“Pay it forward” has become a popular feel-good endeavor of late. Not a day goes by that I don’t read or hear a news story or view a Facebook post about someone buying coffee for the next person in line or paying the balance at a grocery store for someone who’s a little short on cash. The hardened skeptic in me wants to look at the motives of the “do-gooder” as self-serving, but I can’t quite bring myself to get there.
I see the joy in the face of the person who’s just shelled out a few dollars and can’t find it in me to condemn the act as self-congratulatory evidence that a person has just attempted to atone for his or her selfishness. The beneficiary in these scenarios seems to feel equal joy, but not so much in the gift as in the fact that it’s given.
My wife would probably say I am too prone to want to give too much to people of questionable deservedness. I turn away from plenty of people seeking a handout, but sometimes I just can’t turn away from a person who seems genuinely destitute and in need. That attitude can have a negative effect on limited personal resources, I’ll admit.
I’ve probably been swindled dozens of times by people who choose to sacrifice their dignity for money, rather than turn to hard work to earn it. But I think I’d rather that be the case than to think I regularly ignore people asking for, or simply needing, a helping hand. But sometimes I do. Maybe the practice of tithing allows people to get around, or to feel they have gotten around, that dilemma? I dunno, I’m just thinking.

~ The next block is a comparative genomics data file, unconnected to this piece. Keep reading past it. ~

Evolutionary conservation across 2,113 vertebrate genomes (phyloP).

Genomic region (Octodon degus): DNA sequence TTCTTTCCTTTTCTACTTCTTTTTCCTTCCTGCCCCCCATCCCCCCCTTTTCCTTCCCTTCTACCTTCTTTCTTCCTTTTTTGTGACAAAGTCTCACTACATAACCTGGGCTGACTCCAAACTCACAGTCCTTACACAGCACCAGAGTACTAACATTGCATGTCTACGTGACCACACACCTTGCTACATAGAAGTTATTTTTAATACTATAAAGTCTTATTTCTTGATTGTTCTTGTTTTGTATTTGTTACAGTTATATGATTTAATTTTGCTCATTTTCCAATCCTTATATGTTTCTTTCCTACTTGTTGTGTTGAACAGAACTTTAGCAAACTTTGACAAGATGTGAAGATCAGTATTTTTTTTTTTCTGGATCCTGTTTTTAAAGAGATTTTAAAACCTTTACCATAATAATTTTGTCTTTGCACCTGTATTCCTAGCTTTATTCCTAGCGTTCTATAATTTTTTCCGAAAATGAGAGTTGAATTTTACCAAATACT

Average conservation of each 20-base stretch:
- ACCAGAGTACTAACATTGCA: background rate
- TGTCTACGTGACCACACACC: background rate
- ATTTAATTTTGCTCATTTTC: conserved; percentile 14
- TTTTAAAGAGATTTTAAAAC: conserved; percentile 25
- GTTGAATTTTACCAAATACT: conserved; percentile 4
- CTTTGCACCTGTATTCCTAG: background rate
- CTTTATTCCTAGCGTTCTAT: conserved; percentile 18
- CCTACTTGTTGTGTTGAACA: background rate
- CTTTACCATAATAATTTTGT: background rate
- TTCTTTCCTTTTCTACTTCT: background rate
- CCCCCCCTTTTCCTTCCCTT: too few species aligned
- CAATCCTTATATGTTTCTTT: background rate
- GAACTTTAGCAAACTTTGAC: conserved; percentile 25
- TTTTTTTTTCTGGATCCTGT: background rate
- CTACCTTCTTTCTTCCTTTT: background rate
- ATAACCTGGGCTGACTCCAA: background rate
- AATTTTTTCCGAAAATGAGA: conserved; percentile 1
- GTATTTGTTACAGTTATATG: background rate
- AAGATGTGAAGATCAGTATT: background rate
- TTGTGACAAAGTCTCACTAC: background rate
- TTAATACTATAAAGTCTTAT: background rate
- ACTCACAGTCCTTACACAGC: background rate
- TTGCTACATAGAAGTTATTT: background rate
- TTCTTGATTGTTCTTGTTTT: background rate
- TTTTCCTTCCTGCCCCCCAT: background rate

Ah, Juan, words from a Masonic ritual, I think. I’ve never understood Masonic secrets, but I gather one commits, always, to look out after his ‘brothers’ through thick and thin. Would we all felt that sense of obligation and compassion.
Not long ago I was on this date with this Russian woman. Now, if you’ve never gone out with a Russian or had Russians in your College classes, they tend to be pretty hard-lined honest and open — even critical of all Americans. After parking the car, we went walking to the restaurant and a beggar-guy came up to me asking for a dollar, so I poked my hand down in my pocket and pulled out a wad of bills, and then snapped a dollar out for him.
As we made distance from this fellow, the Russian said, “Why did you do that? He’s just going to spend it on some beer or wine.”
“You know this for certain?” I asked.
She went into this typical diatribe over how so many are destitute victims of their own making.
“Bullshit,” I thought. You don’t know the “how” of their lot in life. Maybe real alcoholism, drug addiction, but more than likely some avenue of mental illness. What if some are — like my own son — caught in some mis-aligned web of their autism.
Interestingly, less than 30% of so called alcoholics are true alcoholics. Most are self-medicating people who feel alien in the world. They do drink because they are stressed out over some issue.
Now as for paying it forward. I’m not much on that. For me it’s a matter of asking. Something I will always remember and cherish:
“[T]hat I will always aid and assist all poor, distressed … knowing them to be such, as far as their necessities may require, and my ability permit, without material injury to myself and family.”